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A Handy Glossary of Drama Terms

Drama has its own terminology. Understanding it helps to understand the plays and their meanings more fully. Here is a handy glossary of some terms used when discussing Drama.

Accent - particular sound made in pronouncing words which suggests the place or background of the speaker.

Allegory - a story or picture in which the meaning is represented through symbols or where different characters are personifications of qualities or of other people.

Annotation - hand-written notes or sketches around a script or other text.

Black comedy - comedy which gets its humour from the macabre and gruesome. This is usually related closely to Irony (see How Stories Really Work)

Blocking (1) - organisation of movements on the stage, including where actors stand at what points in the play and how they move (2) - a barrier/something in the way which ‘blocks’ the view of the audience.

Character - part being played in a drama, a role created by an actor or writer as part of a presentation, which will be exemplified by external physical features and internal motivation. Per How Stories Really Work, a character is conventionally defined by such things as his or her status, class, beliefs, personality, history, job, attitude and so on - but more accurately is defined by the lack of these things to one degree or another.

Comedy of manners - a ‘comedy of manners’ gets its humour from close observation of the way characters behave, and is usually set in a historical period when there may have been strict rules of social behaviour. Some of Jane Austen’s work falls into this category.

Commentary - thoughts by a director or others about a performance or other work.

Context - the historical, cultural or social situation or circumstances in which a piece of drama is set or devised.

Contrast - difference or opposite. Contrast works by creating absences, as we can read more about in How Stories Really Work.

Convention - the agreed, accepted or ‘normal’ way of doing things.

Designer - the person who creates how a piece of drama appears to the audience on the stage, including the set, costume, lighting, make-up, sound, props and furniture.

Dialogue - any speech on stage.

Director - the person with overall control over a piece of drama in performance.

Dramatic irony - refers to the audience knowing something that the characters do not. In Tragedies, the audience can see into characters more deeply than the character himself or herself, through soliloquy which reveal psychological flaws; in Comedies, we see into characters too, in the same way, except that we are more distanced from the character by various conventions.

Dynamic - relationship between two or more things or people.

Empathy - the sense of being able to share another’s experience vicariously.

Emphasis - added strength given to a word, sound or action. Emphasis can be strengthened by absences or silences around it.

Entrance - the point or place where the actor comes onto the stage and is visible by the audience.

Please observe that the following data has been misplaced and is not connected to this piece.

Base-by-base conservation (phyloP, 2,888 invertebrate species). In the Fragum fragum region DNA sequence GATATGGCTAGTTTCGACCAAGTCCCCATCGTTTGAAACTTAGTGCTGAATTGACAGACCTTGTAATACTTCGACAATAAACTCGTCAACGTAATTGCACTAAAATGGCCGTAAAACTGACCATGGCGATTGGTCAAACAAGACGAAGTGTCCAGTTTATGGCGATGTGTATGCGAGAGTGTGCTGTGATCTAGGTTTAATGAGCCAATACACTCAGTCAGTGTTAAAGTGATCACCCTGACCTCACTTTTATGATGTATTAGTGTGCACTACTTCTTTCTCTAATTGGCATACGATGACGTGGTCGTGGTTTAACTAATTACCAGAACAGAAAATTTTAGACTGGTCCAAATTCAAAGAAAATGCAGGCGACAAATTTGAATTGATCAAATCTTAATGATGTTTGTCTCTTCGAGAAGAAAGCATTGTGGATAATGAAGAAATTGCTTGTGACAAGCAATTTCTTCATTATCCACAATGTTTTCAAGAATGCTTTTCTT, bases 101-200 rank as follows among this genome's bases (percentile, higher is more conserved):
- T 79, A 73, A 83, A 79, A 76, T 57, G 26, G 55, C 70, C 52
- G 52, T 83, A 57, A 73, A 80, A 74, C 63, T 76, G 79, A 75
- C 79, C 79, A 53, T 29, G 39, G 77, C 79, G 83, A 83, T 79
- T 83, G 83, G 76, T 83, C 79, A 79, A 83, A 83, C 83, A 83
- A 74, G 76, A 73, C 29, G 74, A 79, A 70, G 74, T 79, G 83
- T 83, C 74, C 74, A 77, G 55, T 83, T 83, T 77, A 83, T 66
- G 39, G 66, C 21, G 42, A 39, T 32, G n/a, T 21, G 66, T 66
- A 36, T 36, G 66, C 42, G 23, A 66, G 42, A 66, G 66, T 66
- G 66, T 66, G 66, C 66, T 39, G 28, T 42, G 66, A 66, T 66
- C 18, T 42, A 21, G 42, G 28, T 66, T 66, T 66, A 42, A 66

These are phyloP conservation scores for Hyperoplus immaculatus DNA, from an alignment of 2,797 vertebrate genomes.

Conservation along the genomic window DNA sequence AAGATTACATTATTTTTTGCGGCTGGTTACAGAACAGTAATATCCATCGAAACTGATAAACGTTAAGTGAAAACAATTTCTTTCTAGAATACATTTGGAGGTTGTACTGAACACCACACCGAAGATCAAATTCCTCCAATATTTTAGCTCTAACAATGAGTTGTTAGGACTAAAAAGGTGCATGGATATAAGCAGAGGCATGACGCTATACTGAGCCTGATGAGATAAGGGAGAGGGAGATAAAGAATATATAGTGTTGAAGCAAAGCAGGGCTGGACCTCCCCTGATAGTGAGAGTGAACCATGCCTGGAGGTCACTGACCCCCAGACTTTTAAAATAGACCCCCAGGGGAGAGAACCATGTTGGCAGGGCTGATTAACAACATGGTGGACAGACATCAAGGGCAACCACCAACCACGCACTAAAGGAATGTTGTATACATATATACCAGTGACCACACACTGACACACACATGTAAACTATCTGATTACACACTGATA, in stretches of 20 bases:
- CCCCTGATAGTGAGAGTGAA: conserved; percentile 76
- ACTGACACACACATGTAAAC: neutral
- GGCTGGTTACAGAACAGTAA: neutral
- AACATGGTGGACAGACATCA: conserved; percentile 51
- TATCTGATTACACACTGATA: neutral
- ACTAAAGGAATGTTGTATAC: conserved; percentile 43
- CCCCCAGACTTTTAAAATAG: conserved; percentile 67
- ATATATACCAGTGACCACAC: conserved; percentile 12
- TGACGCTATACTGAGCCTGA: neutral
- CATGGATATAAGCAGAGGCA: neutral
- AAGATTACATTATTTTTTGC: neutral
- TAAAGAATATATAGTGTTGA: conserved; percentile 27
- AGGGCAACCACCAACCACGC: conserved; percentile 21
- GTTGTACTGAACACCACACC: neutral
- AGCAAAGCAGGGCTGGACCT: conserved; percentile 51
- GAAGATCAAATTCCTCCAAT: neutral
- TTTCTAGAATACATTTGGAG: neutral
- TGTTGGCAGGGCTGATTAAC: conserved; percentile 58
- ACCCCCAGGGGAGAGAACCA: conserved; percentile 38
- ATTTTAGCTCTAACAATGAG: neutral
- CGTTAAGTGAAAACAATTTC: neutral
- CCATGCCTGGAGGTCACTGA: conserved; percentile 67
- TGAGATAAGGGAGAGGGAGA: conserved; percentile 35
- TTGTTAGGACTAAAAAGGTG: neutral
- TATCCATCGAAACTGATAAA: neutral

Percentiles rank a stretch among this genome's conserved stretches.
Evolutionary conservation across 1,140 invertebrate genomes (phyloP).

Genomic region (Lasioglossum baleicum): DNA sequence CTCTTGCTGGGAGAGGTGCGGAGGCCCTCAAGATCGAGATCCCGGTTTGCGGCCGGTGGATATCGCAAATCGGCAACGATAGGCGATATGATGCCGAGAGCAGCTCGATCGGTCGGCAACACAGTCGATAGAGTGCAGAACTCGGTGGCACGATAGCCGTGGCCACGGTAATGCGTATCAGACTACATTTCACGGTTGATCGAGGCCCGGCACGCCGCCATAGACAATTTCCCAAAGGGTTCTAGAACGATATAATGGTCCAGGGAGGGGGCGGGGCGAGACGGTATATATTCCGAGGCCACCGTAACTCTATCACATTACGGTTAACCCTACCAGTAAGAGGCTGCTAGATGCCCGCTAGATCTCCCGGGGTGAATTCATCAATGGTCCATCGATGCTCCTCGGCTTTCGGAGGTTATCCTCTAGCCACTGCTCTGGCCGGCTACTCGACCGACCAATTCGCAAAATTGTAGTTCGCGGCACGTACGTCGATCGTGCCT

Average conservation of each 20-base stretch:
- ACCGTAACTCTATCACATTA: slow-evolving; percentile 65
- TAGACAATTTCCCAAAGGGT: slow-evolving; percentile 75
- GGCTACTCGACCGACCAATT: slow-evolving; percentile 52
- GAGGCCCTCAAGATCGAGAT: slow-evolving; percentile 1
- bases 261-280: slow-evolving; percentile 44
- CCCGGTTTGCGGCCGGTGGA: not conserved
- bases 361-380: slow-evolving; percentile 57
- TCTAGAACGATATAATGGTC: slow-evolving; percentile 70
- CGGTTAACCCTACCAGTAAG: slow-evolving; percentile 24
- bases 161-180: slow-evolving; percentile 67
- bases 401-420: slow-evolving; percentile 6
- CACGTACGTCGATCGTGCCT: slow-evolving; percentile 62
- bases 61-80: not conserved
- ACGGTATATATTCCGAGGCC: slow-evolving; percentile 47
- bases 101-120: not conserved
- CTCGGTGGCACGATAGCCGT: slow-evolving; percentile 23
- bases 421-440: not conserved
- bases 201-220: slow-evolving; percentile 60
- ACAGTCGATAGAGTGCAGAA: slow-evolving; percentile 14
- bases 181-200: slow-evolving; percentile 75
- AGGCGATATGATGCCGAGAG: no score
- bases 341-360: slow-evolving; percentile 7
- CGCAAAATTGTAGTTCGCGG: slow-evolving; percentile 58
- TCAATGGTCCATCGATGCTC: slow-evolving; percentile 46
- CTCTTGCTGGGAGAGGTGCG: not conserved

Evaluation - reflection by audiences or critics about the success of a piece of work.

Exit - point or place where an actor leaves the stage and becomes invisible to the audience.

Form - the overall shape or pattern of the drama.

Fourth wall - the name given to the ‘invisible wall’ between the stage and the audience. The audience can see what is happening on the stage but the actors do not take any notice of the audience and do not acknowledge their presence in any way. This is occasionally broken down by soliloquy and other devices, usually to powerful effect.

Framing - an overall image created by the whole view of the stage or a group of actors.

Genre - a particular style of the drama. The four basic genres are Epic, Tragic, Ironic and Comic.

High comedy - sophisticated comedy which is usually set in high social class situations, where the comedy comes from detail of characterisation, the cleverness of the language and use of wit.

History plays - plays which tell a tale about or from a historical period.

Improvisation - the action of developing a piece of drama from an initial stimulus, usually without script.

Interplay - the way two or more characters act and speak together

Interpretation - the particular beliefs or decisions about the way a text should be performed, usually determined by the director.

Irony - a genre of fiction, including drana. Also, using language that reflects the opposite of what is actually happening - a form of sarcasm. Irony depends upon the conventions and expectations of Epic or ‘common’ story-telling for its full power.

Low comedy - comedy in which there is a reliance on the vulgar and the coarse, rather than through clever wit or detailed characterisation.

Melodrama - highly-stylised and sentimental drama or comedy in which the actors over-act, emotions are clear and unsubtle, and no-one really takes it seriously.

Metaphor - using the imagination to describe something by comparing it to something else or saying it is something else. It comes from the Greek word metapherein ‘to transfer’.